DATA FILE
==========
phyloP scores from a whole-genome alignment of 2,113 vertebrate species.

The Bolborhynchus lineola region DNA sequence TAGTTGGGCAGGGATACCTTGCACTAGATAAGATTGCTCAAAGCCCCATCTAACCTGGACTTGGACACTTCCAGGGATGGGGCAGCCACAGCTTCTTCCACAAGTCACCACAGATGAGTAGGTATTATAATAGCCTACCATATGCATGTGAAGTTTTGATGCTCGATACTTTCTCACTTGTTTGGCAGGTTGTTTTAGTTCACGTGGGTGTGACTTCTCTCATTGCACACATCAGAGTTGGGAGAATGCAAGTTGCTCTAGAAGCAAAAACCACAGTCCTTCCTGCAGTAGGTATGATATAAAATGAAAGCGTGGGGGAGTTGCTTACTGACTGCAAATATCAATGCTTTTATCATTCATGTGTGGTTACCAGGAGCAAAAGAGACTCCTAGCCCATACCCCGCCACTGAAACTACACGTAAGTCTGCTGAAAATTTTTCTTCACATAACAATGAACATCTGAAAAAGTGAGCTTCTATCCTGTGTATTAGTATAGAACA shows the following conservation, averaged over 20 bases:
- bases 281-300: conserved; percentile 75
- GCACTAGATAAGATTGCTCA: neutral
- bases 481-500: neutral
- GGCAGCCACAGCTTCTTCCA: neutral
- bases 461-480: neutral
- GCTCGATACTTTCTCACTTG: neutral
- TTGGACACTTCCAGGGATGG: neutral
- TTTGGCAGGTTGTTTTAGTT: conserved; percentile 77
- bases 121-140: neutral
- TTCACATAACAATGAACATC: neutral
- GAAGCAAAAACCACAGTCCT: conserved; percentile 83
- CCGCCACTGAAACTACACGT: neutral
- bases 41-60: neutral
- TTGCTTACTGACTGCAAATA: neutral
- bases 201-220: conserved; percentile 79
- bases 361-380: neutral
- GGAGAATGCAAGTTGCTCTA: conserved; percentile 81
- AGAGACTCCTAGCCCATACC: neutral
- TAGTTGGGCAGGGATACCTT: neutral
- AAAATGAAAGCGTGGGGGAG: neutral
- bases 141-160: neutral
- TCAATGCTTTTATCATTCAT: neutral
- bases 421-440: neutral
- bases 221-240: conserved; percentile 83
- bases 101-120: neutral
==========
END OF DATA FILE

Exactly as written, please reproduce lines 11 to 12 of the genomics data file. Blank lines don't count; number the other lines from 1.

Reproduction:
- bases 121-140: neutral
- TTCACATAACAATGAACATC: neutral